The analogous distributions of cylinders and spheres are also con-



E, H, - The electric and magnetic field intensities which comprise the electro-
magnetic field .

i - Superscript or subscript character! ?ing the Incident wave,

r - Superscript or subscript character! 7ing the total reflected wave.

p - Superscript or subscript characterizing the specularly reflected rave components,

c, 8 - Superscript or subscript characterizing the scattered components of the total
reflected wave for the (semi) cylindrical and (hemi) spherical cases re-

A, B,- Arbitrary constants (determined from proscribed initial conditions) that
specify the polarization parallel and perpendicular to the plane of

II', II" - Vector Hertz potentials of the electric and magnetic type respectively.

y^yw _ scalar components of the Hertz potentials,

K = Kn = (27T/71 )n = (ou/cjfi" - Propagation vector (the symbol^ denotes the

unit vector) .

o(,Q , - Angles of incidence,

i,i,k - Unit rectangular coordinate vectors,

R = r(cos 9 i + sin 8 j)+ zk - Position vector in cylindrical coordinates .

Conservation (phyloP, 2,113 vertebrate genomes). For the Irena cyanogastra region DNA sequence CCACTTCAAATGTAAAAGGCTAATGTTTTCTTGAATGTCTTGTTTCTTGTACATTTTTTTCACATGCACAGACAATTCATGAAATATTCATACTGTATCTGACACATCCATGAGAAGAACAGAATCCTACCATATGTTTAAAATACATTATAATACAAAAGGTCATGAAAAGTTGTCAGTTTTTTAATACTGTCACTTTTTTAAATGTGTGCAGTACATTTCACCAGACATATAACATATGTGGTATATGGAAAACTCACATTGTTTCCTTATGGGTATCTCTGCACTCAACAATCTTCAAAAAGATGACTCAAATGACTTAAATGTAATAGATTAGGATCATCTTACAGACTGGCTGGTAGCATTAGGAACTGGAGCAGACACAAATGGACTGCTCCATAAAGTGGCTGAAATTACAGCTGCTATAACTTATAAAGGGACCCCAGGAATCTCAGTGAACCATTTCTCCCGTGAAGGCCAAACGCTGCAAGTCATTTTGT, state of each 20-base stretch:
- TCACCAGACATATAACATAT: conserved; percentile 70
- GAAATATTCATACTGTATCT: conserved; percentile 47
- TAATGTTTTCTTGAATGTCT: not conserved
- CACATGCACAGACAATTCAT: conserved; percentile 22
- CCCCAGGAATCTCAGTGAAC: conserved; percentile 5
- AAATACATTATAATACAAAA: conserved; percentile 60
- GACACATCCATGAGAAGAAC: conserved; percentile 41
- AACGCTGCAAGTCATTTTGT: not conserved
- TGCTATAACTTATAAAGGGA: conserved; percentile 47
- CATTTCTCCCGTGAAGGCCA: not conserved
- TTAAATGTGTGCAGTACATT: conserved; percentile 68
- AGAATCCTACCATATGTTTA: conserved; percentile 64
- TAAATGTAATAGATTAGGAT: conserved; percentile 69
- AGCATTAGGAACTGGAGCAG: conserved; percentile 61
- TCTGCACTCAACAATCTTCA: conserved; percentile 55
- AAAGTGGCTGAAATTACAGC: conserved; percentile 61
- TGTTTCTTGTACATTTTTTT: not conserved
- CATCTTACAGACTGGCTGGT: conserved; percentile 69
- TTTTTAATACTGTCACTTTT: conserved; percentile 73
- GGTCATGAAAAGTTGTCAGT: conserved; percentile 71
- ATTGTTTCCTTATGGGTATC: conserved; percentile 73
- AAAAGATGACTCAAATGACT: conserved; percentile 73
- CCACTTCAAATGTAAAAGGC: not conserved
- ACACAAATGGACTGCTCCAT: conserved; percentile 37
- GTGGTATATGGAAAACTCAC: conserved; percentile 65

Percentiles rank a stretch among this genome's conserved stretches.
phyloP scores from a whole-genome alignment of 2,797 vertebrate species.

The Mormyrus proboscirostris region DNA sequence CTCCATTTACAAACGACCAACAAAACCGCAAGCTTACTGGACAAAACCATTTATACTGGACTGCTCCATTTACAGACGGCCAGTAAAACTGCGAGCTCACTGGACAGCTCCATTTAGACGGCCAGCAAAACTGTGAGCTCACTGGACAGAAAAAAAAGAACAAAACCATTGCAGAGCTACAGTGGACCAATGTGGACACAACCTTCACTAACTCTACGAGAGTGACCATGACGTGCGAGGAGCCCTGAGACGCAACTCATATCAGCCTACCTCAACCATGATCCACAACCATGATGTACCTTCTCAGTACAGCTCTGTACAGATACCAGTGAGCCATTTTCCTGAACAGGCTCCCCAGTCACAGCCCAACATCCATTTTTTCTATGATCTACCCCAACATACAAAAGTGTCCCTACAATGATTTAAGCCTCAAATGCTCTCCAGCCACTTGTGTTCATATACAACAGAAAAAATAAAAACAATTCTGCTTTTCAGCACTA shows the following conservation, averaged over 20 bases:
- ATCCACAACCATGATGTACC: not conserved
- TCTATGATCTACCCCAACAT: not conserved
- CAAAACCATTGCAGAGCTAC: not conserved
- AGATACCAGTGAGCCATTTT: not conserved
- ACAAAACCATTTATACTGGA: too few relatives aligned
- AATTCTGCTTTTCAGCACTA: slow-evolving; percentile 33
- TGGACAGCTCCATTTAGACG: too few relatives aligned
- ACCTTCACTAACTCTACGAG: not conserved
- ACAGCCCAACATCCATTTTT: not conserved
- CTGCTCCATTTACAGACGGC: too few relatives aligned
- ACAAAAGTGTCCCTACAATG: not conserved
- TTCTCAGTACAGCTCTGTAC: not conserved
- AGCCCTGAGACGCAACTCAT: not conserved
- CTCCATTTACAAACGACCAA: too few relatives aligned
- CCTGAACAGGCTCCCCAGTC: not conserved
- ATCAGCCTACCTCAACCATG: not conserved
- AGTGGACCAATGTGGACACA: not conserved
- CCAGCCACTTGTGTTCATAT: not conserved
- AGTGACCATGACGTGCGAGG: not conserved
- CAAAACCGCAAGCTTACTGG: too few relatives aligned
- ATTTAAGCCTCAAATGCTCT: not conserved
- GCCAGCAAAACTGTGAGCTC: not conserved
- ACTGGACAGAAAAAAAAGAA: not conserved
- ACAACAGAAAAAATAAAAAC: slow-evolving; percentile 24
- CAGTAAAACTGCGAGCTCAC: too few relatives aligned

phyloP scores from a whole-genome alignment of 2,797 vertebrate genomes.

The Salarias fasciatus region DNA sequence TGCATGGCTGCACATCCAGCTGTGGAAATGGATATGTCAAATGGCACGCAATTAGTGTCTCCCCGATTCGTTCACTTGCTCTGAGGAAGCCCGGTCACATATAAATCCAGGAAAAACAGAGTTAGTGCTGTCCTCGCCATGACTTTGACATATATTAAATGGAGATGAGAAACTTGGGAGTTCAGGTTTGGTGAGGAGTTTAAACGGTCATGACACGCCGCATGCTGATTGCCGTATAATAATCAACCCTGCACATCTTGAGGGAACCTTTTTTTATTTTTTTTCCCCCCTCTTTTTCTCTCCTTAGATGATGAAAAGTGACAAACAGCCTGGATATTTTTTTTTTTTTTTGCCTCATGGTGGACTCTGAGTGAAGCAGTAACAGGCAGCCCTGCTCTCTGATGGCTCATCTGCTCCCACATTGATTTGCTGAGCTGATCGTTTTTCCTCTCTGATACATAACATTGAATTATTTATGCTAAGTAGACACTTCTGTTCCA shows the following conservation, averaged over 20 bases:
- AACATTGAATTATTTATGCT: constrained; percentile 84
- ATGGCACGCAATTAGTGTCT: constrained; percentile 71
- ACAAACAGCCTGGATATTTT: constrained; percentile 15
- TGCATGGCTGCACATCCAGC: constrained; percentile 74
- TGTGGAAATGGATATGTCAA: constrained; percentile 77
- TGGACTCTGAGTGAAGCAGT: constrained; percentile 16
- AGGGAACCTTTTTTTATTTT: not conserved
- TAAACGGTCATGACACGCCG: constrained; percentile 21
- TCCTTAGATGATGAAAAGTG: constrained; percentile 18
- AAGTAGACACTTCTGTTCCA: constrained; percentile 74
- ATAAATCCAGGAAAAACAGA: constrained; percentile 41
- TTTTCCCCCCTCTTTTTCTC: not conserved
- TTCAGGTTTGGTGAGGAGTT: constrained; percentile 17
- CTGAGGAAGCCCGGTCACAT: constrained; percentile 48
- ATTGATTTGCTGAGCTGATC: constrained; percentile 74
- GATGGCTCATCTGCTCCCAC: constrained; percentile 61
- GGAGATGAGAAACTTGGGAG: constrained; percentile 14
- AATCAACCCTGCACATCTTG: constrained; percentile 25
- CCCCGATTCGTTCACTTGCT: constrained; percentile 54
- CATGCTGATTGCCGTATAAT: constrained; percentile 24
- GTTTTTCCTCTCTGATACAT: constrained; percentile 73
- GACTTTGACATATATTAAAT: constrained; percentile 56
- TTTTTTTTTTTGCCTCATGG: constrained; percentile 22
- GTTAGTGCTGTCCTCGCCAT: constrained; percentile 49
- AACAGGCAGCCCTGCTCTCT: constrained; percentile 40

A 1 , B* - Constants introduced for brevity.

a - Radius of the boss.

£ n - Neumann's factor: € n - 1 if n-0, £ n = 2ifn>0

J - Bessel functions ,

B_ - Hankel functions of the first kind,

Z n - Derivatives of the cylindrical functions with respect to their arguments.

A , A - Cylindrical scattering coefficients,

o - Left superscript denoting the approximate solution (Kr » 1, Ka < 1) for the
single boss at the origin of the reference coordinates.

Q_ (or K) , c i - Abbreviations for the amplitude and phase of the scattered com-

F - Either E or H


a - Summation index ranging from -N to + N ,
?!) - Total number of bosses in e distribution,

/ - Fraunhofer phase factor ,

j - Subscript labeling the superposed distributions.
/?? , - Factor defined so that 'V . - for the particular value associated
with the bosses of largest radii and *y . - 1 for all other values.

M - Density function eoual to the number of bosses per square centimeter •

d - Linear extent of the small finite distributions •

C, D - Constant coordinates of a field point for the infinite distributions,

V - Volumetric departure from the plane equal to the total volume of bosses
per square centimeter of distribution.

r = r (sin 9 cost^ i t sin 6 J + cos 9 k)- Position vector in spheri-
cal coordinates.

- Spherical Bessel functions - Morse's notation ,

D , etc. - Partial derivative with respect to r, etc.

n nm' G nm» ^ P nm» P nm * Symbols introduced for brevity*

P (cos 9) - Derivatives of the Associated Legendre functions with respect to 9,

X n 5 m , 2£ n^-m - Sums over n and m such that n and m have odd or even parity

a , a - Spherical scattering coefficients .
n n

y - Angle made by a line of boeses with the x-axis in the xy-plene: also
used to label a particular line of bosses.

O ,u - Polar coordinates in xy-plane

Angle made by the axes of a recta